“With the prices of most farm products dropping as the quarter ended, it’s not much of a surprise that key measures of [Seventh] District agricultural credit conditions deteriorated during the first quarter of 2020,” said David Oppedahl, senior business economist for the Federal Reserve Bank of Chicago in the May 2020 Ag Letter.
“Once again, repayment rates for non-real estate farm loans were lower than a year ago, plus renewals and extensions of these loans were higher. Demand for non-real estate loans in the first quarter of 2020 grew from a year ago. Both the amount of collateral required and the availability of funds to lend were also higher than a year earlier. At 78.9%, the average loan-to-deposit ratio in the first quarter of 2020 was unchanged from the previous quarter. Average interest rates on farm loans fell over the first quarter of 2020 from their levels at the end of the fourth quarter of 2019,” said Oppedahl.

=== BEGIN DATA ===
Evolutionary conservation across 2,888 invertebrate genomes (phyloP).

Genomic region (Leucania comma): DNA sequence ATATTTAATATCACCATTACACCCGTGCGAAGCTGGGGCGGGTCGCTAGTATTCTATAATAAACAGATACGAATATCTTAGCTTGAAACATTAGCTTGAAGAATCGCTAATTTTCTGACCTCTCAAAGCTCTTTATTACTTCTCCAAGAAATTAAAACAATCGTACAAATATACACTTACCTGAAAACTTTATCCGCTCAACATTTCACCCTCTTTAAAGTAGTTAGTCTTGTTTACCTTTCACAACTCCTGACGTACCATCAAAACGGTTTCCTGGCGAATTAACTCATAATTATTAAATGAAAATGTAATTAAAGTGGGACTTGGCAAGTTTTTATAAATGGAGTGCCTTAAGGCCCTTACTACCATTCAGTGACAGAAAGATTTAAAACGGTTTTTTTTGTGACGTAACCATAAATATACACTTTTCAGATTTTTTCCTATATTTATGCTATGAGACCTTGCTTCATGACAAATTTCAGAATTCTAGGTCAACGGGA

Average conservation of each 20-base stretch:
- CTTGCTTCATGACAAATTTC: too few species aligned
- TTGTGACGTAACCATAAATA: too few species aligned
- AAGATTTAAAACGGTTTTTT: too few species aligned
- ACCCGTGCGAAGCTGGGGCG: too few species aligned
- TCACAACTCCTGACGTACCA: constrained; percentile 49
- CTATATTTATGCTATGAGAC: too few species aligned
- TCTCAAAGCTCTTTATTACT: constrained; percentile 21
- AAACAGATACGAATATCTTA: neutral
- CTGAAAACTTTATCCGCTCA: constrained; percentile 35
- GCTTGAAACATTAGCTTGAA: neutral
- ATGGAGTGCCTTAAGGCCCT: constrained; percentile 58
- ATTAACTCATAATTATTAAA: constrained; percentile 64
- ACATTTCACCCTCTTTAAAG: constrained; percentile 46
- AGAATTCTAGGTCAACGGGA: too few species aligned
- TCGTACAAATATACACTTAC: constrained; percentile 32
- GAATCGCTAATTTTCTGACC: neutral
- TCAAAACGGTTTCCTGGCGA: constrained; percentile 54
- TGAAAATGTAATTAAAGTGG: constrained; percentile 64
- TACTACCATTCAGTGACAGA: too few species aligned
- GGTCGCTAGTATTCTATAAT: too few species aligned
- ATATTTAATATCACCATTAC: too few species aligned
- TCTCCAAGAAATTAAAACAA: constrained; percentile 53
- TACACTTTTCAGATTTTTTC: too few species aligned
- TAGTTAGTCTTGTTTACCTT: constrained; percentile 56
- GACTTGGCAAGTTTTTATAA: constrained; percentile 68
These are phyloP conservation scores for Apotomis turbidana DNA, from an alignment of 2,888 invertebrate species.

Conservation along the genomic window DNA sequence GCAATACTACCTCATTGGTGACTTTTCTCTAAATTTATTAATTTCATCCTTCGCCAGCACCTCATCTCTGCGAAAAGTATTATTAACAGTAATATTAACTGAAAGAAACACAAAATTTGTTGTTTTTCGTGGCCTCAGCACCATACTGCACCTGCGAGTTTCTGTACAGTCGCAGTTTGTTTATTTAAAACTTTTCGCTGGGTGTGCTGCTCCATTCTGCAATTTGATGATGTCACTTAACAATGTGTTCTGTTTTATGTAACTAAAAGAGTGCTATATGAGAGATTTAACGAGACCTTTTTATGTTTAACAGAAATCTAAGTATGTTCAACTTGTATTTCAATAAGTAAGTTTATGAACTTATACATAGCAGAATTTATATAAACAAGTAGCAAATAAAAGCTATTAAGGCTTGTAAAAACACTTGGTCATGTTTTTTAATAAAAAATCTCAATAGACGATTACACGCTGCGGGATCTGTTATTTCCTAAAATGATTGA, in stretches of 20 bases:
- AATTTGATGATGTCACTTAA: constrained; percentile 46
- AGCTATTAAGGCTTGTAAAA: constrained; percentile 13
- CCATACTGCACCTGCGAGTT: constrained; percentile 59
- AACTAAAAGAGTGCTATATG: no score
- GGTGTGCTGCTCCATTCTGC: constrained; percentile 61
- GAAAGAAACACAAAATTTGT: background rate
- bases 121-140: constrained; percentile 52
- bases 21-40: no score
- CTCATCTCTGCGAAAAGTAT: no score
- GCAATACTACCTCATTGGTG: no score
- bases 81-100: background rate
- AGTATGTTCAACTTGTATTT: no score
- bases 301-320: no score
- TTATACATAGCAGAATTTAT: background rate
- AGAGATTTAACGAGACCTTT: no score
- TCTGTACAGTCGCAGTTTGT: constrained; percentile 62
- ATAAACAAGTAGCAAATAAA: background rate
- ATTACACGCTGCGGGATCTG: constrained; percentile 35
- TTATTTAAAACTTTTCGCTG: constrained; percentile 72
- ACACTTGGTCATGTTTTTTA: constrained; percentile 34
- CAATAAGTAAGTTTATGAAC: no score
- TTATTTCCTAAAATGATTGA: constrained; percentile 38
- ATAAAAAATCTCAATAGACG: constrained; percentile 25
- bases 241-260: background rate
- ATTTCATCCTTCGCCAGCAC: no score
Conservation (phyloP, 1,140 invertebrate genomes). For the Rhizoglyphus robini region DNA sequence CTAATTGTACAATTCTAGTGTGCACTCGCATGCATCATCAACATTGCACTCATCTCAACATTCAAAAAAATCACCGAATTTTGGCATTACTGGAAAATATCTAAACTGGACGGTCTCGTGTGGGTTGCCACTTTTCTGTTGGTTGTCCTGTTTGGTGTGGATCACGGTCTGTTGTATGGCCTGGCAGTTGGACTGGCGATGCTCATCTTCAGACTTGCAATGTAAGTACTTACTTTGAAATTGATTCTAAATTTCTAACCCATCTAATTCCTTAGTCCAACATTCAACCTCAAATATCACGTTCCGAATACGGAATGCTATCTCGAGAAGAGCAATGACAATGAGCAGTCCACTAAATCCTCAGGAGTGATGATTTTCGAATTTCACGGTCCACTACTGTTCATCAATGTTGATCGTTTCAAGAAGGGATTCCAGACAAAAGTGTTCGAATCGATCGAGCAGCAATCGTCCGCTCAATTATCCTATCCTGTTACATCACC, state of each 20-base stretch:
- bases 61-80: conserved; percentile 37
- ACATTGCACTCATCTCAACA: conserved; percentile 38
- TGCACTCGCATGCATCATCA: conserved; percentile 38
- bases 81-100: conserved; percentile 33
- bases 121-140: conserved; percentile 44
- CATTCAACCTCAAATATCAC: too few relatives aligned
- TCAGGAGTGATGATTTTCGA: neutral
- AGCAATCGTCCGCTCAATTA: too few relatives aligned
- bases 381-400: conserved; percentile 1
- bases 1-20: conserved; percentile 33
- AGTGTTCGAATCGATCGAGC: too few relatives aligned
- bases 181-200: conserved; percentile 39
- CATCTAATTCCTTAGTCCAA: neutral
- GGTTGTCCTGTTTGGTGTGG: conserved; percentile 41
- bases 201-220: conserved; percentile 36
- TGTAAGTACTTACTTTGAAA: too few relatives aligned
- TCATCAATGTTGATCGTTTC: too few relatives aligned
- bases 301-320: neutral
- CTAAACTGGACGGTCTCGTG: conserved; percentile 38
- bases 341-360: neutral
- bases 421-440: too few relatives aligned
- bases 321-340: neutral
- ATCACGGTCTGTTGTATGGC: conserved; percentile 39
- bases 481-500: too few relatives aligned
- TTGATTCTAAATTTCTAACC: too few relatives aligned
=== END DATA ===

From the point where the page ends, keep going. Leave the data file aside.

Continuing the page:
Agricultural land values for the Seventh Federal Reserve District edged up 1% in the first quarter of 2020 from a year ago, despite challenges to the farm sector related to Covid-19, according to the Chicago Fed’s most recent report on agricultur.
Oppedahl reports that overall, there was no change in “good” farmland values from the fourth quarter of 2019 to the first quarter of 2020, according to the survey responses of 113 District agricultural bankers. “The survey responses covered farm sector activity in the entire first quarter of 2020, most of which occurred before the proclamation that Covid-19 represented a national emergency in the U.S.
“Annual cash rental rates for District farmland were down for the seventh consecutive year in 2020. The amount of farmland for sale in the 3-6 month period ending with March 2020 was roughly equal to that in the same period ending with March 2019. Yet, the number of farms sold and the amount of acreage sold were somewhat lower during the winter and early spring of 2020 compared with a year earlier, as demand to purchase agricultural land seemed to ebb a bit.,” he said. “Just over half of the responding bankers expected District farmland values to be stable during the second quarter of 2020, while the rest expected agricultural land values to decrease.”